Academic journal article The Behavior Analyst Today

From Hypotheses to Interventions: Applied Challenges of Intervening with Escalating Sequences of Problem Behavior

Academic journal article The Behavior Analyst Today

From Hypotheses to Interventions: Applied Challenges of Intervening with Escalating Sequences of Problem Behavior

Article excerpt

Abstract

It is generally accepted that behavioral interventions must follow systematic hypotheses regarding variables that maintain problem behavior. Hypotheses-based interventions are more likely to address behavioral functions and decrease or eliminate all problem behavior, often by teaching functionally equivalent appropriate responses as replacement behaviors. However, in some cases initial functional assessment/analyses may not lead to hypotheses that result in effective interventions. In such cases, it is important to continue functional analysis procedures to look more precisely at behavioral functions. This case study discusses how behavioral interventions were modified for a 27 year-old woman with severe disabilities, following systematic analyses of behavioral functions when initial interventions were ineffective.

Keywords: Functional assessment, hypothesis-based intervention, response sequences, covariation

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A thorough understanding of the relationships between behavior and ecological/environmental variables has long been the foundation for effective treatment of problem behavior in community settings (Kern, Childs, Dunlap, Clarke, & Falk, 1994; Mace & Lalli, 1991; Selinske, Greer, & Lodhi, 1991). This process has assumed even increased prominence with the current focus on further refinement of the functional assessment technology to ensure effective delivery of intervention (Borrero & Vollmer, 2002; Galiatsatos & Graff, 2003; Kennedy, Meyer, Knowles, & Shukla, 2000). Review of the professional literature makes it quite clear that best practice regarding the delivery of behavioral support requires the use of functional assessment and analysis procedures to guide the design of functionally appropriate intervention strategies (Carr, Robinson, & Palumbo, 1990; Day, Horner, & O'Neill, 1994; Dunlap, Kern-Dunlap, Clarke, & Robbins, 1991; Iwata, Vollmer, & Zarcone, 1990; Repp & Karsh, 1994; Sprague & Horner, 1992; Steege, Wacker, Berg, Cigrand, & Cooper, 1989).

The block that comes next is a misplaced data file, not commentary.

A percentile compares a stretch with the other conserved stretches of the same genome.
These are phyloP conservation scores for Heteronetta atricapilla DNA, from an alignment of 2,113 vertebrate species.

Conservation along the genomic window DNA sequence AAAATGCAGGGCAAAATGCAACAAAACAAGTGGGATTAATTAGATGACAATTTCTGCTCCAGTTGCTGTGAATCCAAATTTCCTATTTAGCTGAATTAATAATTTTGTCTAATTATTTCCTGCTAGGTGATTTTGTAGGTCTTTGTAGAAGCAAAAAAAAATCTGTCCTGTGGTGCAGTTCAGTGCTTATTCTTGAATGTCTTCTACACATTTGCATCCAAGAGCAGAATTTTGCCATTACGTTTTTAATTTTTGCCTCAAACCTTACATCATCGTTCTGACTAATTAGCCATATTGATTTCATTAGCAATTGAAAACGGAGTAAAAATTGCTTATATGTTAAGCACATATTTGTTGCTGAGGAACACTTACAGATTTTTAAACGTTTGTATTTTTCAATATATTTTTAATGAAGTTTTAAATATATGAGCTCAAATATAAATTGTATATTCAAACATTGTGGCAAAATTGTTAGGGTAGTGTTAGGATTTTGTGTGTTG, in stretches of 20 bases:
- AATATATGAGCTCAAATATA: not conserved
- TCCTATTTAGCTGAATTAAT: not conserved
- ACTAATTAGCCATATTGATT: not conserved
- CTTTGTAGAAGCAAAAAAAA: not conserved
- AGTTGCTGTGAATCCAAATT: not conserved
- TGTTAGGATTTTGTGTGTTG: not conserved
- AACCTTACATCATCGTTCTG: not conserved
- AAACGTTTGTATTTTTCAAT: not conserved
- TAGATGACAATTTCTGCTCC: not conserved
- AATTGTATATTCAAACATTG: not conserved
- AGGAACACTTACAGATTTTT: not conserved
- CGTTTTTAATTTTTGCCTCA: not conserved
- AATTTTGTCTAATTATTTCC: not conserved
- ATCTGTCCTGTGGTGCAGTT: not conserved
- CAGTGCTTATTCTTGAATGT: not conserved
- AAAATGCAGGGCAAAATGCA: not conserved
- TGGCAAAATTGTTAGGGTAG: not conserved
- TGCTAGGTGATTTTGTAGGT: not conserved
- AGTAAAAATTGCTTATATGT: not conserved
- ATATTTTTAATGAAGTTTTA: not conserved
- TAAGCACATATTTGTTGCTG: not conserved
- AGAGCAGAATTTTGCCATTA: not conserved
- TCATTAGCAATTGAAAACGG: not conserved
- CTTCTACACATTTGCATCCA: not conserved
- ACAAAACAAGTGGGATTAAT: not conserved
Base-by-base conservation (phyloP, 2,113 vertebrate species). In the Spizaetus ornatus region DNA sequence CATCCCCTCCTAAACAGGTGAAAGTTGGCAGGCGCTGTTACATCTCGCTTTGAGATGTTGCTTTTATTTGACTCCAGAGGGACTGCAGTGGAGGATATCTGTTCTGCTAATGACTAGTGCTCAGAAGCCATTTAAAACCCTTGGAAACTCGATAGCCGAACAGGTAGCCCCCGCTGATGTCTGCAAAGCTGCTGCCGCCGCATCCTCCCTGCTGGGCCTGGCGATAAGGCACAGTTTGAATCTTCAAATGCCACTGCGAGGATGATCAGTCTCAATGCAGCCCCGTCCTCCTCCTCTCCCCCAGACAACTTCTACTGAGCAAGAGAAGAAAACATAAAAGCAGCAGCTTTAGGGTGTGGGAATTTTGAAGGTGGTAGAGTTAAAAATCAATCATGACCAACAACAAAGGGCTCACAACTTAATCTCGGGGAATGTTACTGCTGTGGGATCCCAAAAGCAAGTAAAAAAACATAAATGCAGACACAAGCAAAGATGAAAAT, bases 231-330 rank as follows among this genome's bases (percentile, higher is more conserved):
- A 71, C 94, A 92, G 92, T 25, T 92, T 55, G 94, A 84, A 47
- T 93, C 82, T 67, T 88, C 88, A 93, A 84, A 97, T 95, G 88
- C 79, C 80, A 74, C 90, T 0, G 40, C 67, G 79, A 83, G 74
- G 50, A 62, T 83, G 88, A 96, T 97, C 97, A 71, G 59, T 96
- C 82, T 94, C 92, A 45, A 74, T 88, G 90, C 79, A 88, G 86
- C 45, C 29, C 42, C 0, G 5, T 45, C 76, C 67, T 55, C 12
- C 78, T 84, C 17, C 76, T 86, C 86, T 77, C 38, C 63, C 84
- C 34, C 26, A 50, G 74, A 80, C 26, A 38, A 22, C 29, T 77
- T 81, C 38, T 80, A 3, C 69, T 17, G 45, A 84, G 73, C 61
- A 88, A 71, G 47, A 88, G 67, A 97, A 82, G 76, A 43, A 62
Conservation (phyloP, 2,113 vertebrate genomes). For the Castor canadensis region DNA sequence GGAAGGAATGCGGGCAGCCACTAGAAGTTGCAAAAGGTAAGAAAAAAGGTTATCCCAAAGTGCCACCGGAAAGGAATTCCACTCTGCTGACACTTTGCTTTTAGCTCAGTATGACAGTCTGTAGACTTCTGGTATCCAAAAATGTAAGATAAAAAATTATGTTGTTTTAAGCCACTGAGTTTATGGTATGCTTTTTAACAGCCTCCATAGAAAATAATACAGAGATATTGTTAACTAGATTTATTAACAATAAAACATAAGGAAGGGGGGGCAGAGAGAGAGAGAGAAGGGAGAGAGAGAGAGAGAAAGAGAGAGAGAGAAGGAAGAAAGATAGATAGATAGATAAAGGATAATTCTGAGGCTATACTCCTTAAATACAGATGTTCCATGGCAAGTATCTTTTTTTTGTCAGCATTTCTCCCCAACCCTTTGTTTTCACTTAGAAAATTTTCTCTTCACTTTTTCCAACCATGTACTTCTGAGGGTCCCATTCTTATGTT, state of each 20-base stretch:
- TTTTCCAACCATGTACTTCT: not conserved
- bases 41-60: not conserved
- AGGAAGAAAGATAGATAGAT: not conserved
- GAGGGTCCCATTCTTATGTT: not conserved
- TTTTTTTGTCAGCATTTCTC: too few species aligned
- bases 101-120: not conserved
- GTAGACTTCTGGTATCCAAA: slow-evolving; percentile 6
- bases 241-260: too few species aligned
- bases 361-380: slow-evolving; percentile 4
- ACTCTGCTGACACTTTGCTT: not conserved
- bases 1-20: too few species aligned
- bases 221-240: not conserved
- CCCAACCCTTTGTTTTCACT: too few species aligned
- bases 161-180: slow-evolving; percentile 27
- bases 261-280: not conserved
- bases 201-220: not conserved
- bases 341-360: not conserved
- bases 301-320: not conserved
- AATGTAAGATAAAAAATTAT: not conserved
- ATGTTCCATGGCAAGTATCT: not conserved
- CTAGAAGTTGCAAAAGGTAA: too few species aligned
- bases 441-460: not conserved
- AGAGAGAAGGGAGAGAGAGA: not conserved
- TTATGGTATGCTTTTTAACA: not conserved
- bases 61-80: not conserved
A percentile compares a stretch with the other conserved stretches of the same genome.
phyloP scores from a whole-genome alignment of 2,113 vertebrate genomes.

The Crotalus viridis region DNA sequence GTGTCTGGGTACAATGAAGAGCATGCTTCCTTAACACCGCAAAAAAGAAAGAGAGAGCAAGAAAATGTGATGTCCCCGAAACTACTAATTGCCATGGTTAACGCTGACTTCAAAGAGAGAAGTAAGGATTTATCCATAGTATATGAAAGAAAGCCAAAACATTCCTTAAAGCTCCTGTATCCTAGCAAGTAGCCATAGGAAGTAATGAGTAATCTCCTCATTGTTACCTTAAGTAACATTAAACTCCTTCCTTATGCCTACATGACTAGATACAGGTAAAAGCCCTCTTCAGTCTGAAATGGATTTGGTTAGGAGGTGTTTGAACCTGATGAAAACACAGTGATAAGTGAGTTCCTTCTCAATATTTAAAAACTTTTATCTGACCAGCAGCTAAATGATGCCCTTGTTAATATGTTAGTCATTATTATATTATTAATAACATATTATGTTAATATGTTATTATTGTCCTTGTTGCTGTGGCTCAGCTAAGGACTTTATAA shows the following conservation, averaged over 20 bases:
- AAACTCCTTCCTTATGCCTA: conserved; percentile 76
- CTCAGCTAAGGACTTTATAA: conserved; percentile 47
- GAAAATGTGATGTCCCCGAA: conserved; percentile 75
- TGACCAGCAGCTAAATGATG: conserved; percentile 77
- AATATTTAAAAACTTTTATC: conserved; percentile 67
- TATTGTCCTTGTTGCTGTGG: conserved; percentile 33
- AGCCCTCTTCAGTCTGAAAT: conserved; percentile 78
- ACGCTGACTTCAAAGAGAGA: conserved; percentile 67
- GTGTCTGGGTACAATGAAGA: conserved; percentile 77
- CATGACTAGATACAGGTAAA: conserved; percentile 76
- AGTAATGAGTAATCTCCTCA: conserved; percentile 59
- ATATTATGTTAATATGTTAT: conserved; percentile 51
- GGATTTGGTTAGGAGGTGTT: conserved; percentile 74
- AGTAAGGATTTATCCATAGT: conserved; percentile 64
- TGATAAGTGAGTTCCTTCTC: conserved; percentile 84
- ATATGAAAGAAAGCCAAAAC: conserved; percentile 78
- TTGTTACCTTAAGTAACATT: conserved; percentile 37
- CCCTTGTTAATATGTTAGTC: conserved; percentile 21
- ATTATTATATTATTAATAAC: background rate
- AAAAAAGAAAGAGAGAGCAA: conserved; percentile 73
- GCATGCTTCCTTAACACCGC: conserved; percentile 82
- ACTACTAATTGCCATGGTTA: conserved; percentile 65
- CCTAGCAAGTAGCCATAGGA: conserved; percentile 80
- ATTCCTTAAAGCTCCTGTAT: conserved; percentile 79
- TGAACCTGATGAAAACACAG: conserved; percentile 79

Recent reviews of the professional literature show that there has been some lag between identifying functional assessment as a best and essential practice in behavioral support, and the actual use of these procedures in reports appearing in the published literature (Blakslee, Sugai, & Gruba, 1994). Although this may reflect publication lag and may be changing (Blakslee et al., 1994), contacts with community practitioners, teachers, family members, and paraprofessionals at local and regional workshops and conferences suggest that a wide gap still exists between research and clinical practice in community settings. It remains very important that the factors that contribute to lack of use of functional assessment and support strategies may be identified.

One such factor may be the difficulty encountered in some cases in identifying behavioral functions and generating adequate hypotheses to guide development of effective support interventions (Holden, 2002). Initial assessment information and initial hypotheses may not be accurate or may lack sufficient precision to guide effective intervention. Factors that may complicate functional assessment and hypothesis development include the fact that problem behaviors may serve multiple functions (Day, Horner, & O'Neill, 1994; Iwata, Pace, Cowdery, & Miltenberger, 1994), that problem behaviors may be controlled by contextual variables, some of which may not be easily identified or isolated (Carr, 1994; Haring &Kennedy, 1990; Smith, Iwata, Goh, & Shore, 1995), escalation in problem behavior may place the participants/therapist at risk (Smith & Churchill, 2002), that multiple topographies of problem behaviors within a response class may covary systematically, with the occurrence of some behaviors influencing the probability of occurrence of other, subsequent behaviors (Albin, O'Brien, & Horner, 1995; Kennedy, et al. …

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